# filters.jl

This unit implements banks of band-pass filters interfacing the DSP.jl package. Those banks are used to create time-frequency analytic signal representations via the Hilbert transform.

At the bottom of this page you can find notes on DSP package useful functions.

### FilterDesign

`FilterDesign = Union{ZeroPoleGain, FIRWindow}`

Those are possible filter designs implemented in the DSP package. For design methods see the DSP documentation.

`FourierAnalysis.filterbank`

— Function```
function filterbank(x :: Vector{T},
sr :: Int,
bandwidth :: IntOrReal = 2;
filtkind :: FilterDesign = Butterworth(2),
fmin :: IntOrReal = bandwidth,
fmax :: IntOrReal = sr÷2,
⏩ :: Bool = true) where T<:Real
```

Pass signal vector `x`

throught a bank of band-pass filters, given sampling rate `sr`

and `bandwidth`

parameter.

The kind of filters is specified by optional keyword argument `filtkind`

, of type FilterDesign, using the DSP package. By default `filtkind`

is a forward-backward (linear phase response) Butterworth IIR filter of order 2 in each direction (hence, 4th order total). See notes on DSP package useful functions for tips on how to design other IIR and FIR filters.

Return 2-tuple `(f, Y)`

, where `f`

is a vector holding the center frequencies of the filter bank band-pass regions and `Y`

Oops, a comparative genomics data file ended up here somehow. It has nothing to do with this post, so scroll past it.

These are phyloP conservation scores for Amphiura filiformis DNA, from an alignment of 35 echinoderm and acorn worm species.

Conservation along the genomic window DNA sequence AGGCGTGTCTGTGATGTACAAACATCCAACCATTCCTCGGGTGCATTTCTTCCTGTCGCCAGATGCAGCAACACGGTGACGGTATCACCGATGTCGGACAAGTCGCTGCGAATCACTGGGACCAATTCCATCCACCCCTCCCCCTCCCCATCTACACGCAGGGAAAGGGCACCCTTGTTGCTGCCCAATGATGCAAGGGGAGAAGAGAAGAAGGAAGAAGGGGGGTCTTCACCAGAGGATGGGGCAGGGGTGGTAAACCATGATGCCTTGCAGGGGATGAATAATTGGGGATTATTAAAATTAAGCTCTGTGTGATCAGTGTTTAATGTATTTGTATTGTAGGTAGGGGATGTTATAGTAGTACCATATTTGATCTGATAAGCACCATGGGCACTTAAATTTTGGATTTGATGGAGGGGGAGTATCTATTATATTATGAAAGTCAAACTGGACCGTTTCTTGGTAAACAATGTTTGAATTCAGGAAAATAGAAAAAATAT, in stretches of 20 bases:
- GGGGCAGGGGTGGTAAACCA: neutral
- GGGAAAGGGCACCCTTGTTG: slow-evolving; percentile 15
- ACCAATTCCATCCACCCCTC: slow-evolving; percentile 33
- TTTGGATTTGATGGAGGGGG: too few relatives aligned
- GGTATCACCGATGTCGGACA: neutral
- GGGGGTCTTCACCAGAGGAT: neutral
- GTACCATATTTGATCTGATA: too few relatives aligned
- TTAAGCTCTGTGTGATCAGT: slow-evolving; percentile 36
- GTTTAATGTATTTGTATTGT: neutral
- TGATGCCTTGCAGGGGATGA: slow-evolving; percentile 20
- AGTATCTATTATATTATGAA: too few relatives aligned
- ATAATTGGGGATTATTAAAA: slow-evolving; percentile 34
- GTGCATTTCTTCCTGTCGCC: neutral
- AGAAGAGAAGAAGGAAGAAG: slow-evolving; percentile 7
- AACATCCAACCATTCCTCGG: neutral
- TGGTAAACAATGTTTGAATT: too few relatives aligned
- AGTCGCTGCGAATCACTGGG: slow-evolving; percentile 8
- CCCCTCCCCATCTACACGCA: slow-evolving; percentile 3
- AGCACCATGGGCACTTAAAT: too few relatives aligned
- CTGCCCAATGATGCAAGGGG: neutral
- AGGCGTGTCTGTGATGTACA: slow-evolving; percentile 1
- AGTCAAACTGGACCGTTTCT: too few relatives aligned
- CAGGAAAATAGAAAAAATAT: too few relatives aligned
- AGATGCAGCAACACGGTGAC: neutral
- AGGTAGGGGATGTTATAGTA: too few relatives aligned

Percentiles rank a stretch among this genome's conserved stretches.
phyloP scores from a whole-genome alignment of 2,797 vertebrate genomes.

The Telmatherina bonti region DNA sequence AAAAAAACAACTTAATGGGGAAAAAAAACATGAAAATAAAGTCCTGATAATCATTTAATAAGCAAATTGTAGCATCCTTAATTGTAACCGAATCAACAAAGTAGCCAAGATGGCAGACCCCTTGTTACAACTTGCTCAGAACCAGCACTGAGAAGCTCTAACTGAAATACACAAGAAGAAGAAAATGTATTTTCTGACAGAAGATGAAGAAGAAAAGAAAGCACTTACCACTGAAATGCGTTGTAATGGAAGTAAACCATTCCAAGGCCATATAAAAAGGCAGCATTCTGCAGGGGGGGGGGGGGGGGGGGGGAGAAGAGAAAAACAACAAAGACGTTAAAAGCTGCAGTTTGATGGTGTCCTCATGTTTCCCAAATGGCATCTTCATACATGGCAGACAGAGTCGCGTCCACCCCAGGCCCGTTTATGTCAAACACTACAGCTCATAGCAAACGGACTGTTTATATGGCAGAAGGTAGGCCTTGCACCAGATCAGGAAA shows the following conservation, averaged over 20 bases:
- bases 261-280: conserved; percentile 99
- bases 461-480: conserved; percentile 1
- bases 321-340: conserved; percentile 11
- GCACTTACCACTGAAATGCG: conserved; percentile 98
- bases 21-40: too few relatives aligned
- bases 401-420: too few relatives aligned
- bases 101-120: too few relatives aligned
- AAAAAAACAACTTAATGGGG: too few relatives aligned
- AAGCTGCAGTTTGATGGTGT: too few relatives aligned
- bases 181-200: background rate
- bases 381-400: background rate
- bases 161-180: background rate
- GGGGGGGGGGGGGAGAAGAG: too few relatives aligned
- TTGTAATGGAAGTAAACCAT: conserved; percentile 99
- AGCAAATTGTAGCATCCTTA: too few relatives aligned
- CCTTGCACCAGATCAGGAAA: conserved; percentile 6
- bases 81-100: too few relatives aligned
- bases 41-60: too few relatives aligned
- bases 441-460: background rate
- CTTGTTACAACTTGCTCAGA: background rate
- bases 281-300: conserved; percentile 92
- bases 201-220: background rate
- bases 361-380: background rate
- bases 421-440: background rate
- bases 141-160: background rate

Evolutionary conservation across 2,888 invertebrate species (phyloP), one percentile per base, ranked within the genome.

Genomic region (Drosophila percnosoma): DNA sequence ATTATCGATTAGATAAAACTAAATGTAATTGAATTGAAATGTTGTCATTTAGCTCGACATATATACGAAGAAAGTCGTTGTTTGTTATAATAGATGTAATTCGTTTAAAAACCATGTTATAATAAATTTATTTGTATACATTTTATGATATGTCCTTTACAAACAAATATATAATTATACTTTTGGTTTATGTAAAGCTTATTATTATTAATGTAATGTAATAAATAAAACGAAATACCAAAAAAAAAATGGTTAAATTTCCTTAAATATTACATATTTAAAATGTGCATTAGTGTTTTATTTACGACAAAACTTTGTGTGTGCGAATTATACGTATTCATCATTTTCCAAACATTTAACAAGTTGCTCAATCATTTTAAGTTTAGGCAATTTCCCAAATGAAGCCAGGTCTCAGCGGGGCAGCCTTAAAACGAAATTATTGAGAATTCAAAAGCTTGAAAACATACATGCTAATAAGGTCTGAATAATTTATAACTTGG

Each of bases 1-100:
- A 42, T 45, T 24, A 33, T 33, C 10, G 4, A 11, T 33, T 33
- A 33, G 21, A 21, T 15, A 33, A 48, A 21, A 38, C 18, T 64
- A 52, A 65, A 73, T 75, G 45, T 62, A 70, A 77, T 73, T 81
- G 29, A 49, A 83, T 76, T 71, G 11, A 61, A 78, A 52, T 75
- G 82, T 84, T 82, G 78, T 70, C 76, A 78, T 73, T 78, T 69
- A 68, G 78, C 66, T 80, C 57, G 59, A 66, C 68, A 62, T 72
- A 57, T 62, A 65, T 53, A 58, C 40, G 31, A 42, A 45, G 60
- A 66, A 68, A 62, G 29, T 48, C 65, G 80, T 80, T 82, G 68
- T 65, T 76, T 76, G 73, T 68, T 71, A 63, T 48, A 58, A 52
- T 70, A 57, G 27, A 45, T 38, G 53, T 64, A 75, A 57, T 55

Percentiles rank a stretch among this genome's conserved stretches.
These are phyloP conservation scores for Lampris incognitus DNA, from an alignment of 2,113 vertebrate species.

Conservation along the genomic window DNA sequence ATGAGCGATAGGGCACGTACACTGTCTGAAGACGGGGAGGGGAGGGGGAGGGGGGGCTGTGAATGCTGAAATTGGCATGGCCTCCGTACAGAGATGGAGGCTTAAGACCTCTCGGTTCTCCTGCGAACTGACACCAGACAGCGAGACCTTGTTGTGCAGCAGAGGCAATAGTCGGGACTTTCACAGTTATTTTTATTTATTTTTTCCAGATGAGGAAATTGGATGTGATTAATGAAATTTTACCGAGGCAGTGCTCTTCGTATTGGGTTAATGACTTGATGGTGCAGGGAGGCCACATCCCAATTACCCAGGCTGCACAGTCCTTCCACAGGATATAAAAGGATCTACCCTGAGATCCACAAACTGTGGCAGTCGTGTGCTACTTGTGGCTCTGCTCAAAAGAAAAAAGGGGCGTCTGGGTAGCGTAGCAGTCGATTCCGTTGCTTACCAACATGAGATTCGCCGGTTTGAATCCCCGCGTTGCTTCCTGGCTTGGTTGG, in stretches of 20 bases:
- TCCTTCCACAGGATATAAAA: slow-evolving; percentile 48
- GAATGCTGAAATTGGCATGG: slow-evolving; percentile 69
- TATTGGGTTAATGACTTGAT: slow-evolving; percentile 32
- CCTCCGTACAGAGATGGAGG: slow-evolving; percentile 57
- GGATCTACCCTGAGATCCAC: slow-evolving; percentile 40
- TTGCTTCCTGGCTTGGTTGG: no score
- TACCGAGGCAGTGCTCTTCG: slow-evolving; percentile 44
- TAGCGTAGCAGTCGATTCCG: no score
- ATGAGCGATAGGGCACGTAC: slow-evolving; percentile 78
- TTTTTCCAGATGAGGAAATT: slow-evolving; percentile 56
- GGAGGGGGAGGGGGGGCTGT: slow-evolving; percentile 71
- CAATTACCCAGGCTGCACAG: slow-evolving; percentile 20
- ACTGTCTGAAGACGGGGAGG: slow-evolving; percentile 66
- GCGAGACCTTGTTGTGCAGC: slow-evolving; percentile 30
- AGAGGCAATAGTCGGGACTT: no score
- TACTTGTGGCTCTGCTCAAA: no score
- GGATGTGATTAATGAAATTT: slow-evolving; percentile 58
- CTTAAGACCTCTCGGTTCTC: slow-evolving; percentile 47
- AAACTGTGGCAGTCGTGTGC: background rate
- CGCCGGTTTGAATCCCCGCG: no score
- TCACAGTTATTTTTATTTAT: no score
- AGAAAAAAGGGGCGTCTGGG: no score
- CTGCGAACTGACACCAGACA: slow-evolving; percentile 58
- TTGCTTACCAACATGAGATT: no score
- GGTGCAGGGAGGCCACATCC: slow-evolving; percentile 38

a matrix holding in the $i^{th}$ column the signal `x`

band-pass iltered by the $i^{th}$ band-pass filter. Hence, `size(Y, 1)=length(x)`

and `size(Y, 2)=length(f)`

.

The filter bank is designed by means of argument `bandwidth`

and optional keyword arguments `fmin`

and `fmax`

. These three arguments can be passed either as integers or real numbers. All band-pass regions have bandwidth equal to the `bandwidth`

argument and overlap with adjacent band-pass regions. By default the lower limit of the first band-pass region is set at `bandwidth`

Hz, and successive band-pass regions are defined up to, but excluding, the Nyquist frequency ($sr/2$). If `fmin`

is specified (in Hz), the center frequency of the first band-pass region is set as close as possible, but not below, `fmin`

. If `fmax`

is specified (in Hz), the center frequency of the last band-pass region is set as close as possible, but not above, `fmax`

.

Here are some examples of filter bank definitions given different arguments (`sr`

=16 in all examples).

bandwidth | fmin | fmax | center frequencies | band-pass regions |
---|---|---|---|---|

4 | - | - | 4 | 2-6 |

2 | - | - | 2, 3, 4, 5, 6 | 1-3, 2-4, 3-5, 4-6, 5-7 |

2 | 3 | 7 | 3, 4, 5, 6 | 2-4, 3-5, 4-6, 5-7 |

1 | 3 | 5 | 3, 3.5, 4, 4.5, 5 | 2.5-3.5, 3-4, 3.5-4.5, 4-5, 4.5-5.5 |

1.1 | 3 | 5 | 2.75, 3.3, 3.85, 4.4, 4.95 | 2.2-3.3, 2.75-8.85, 3.3-4.4, 3.85-4.95, 4.4-5.5 |

1.9 | 3 | 5 | 2.85, 3.8, 4.75 | 1.9-3.8, 2.85-4.75, 3.8-5.7 |

At least `sr`

samples should be trimmed at the beginning and end of the output signal `Y`

, as those samples are severely distorted by the filtering process.

If keyword optional argument ⏩ is true (default), the filtering is multi-threaded across band-pass filters. See Threads.

This function is called by the following functions operating on time-frequency reprsentations: `TFanalyticsignal`

, `TFamplitude`

, `TFphase`